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Can I use any old PC that meets the HW Requirements? RRS feed

  • Question

  • I have a 10 year old Dell XPS in my basement that is currently my "server".  I have two Western Digital 1 TB drives connected to it via USB and was wondering if I could install the Windows Home Server 120 day trial on it and go from there?  The second part of my question is probably in the wrong forum but it continues my first question so I'll post it here...  If I start an account with the 120 day trial and setup the my domain name will I be able to activate the trial and continue using everything I setup in the trial?
    Friday, December 26, 2008 7:44 PM

Answers

  • If it meets the minimum specifications for WHS (512 MB RAM, 1 GHz processor, at least one HDD of 80+ GB installed in the case rather than as a USB drive) then yes, you could repurpose old equipment. For testing Windows Home Server, that's probably a good idea. However, if you're contemplating the possibility of using this server as a "production" server, I would recommend against it. Computer hardware will wear over time; fan and hard drive bearings wear out, capacitors may dry up or leak, etc. A 10 year old computer is well past the point at which I would want to use it for any mission critical application, and Windows Home Server is likely to be "mission critical" for your home.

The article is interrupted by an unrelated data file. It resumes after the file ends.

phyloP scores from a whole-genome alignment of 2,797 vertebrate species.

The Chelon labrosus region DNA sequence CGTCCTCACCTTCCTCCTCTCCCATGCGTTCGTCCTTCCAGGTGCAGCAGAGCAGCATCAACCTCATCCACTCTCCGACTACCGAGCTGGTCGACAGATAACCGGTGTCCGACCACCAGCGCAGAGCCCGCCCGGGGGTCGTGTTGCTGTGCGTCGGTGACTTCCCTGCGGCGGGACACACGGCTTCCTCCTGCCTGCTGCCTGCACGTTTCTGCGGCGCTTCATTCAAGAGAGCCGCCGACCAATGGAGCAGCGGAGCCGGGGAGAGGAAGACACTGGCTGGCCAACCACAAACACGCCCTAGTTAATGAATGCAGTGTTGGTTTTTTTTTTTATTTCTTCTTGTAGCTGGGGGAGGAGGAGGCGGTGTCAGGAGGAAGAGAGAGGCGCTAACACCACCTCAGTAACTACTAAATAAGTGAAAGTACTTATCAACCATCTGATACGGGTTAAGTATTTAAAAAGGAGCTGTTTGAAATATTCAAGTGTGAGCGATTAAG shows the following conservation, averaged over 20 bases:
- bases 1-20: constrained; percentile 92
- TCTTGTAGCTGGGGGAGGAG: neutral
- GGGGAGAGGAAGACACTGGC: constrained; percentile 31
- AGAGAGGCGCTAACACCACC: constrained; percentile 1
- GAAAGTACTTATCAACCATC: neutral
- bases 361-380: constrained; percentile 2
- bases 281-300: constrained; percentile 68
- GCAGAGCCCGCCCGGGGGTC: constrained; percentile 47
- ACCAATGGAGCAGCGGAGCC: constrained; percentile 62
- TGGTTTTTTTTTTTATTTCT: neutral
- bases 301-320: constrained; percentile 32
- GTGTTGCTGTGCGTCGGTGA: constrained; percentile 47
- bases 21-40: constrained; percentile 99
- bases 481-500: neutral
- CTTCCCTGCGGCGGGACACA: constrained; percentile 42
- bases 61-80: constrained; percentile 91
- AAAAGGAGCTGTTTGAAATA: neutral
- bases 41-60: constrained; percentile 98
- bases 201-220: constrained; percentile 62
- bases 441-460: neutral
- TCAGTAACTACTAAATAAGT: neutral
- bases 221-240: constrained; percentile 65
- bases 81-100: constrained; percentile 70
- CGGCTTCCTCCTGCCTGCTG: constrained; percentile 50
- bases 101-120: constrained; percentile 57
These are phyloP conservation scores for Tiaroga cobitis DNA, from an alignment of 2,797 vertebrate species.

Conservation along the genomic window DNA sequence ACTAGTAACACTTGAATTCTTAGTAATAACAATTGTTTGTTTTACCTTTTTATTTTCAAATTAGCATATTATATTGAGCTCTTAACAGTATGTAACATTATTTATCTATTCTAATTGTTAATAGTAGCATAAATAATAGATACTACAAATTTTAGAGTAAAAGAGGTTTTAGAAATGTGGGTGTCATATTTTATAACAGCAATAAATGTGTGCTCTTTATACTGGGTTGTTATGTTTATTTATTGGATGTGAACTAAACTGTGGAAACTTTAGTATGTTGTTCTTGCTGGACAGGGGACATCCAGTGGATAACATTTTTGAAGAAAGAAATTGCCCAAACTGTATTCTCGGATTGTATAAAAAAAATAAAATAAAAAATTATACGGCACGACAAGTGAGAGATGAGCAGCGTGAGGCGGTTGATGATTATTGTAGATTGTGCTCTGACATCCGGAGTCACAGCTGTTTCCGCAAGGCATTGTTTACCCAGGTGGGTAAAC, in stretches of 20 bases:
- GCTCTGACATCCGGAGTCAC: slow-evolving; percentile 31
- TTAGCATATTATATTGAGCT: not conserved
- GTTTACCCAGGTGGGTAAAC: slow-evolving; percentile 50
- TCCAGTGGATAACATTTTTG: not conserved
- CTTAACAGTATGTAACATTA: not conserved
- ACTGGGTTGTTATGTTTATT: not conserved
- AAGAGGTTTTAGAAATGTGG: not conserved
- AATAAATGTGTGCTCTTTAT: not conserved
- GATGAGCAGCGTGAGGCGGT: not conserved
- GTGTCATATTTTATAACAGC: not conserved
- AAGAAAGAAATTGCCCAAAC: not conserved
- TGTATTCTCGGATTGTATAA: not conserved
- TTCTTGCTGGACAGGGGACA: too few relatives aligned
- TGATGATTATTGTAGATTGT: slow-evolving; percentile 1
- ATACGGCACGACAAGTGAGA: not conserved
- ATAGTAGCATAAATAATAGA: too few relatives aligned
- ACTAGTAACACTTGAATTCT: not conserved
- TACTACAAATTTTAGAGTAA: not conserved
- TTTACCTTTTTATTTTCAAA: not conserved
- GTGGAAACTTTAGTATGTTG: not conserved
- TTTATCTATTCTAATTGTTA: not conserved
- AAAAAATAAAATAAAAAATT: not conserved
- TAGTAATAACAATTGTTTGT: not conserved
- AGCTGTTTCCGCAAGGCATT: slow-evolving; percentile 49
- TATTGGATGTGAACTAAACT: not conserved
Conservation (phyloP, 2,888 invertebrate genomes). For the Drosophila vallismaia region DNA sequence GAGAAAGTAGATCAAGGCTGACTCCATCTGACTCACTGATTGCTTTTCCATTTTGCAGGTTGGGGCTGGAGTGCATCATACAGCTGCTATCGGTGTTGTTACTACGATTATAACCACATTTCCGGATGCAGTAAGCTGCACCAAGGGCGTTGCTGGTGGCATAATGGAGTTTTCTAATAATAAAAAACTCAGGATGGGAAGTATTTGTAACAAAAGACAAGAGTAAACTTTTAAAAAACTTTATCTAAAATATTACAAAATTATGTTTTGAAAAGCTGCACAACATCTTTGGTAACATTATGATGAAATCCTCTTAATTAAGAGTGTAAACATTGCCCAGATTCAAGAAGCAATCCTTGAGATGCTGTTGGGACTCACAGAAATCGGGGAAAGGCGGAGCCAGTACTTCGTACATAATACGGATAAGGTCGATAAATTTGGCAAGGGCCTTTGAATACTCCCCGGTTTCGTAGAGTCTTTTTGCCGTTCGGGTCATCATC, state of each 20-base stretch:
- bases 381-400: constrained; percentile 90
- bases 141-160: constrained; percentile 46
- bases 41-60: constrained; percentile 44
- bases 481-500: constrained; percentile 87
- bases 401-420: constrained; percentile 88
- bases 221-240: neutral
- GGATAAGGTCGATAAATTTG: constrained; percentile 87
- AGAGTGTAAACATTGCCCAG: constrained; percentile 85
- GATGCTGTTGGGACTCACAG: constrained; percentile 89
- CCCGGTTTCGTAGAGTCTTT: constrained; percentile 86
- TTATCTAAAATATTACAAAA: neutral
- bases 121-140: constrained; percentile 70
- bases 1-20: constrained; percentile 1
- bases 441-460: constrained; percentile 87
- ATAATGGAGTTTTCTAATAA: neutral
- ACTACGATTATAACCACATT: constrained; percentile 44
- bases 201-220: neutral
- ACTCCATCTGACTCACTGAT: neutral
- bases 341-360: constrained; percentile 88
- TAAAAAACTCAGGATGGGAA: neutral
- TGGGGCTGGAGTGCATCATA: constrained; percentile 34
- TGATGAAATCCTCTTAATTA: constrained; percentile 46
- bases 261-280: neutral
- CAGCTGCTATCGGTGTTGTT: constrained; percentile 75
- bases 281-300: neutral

Regarding the custom vanity URL, yes you will be able to continue using it after the trial if you want. It's tied to a Live ID, not to a particular installation of WHS.
    I'm not on the WHS team, I just post a lot. :)
    • Marked as answer by Mike Devenney Sunday, January 4, 2009 12:58 PM
    Friday, December 26, 2008 8:02 PM
    Moderator
  • Mike,
    Welcome to WHS.

    If your 'old' PC meets the hardware requirements, then there should be no problems, however it's not clear, but are the 2 WD USB drives your only drives? If so, then it's likely that the WHS won't install unless these drives are mapped as bootable drives. If these 2 drives are just extra drives, then there should be absolutely no problems and you can either add these drives to the server storage pool, or can be kept outside the pool for backups etc.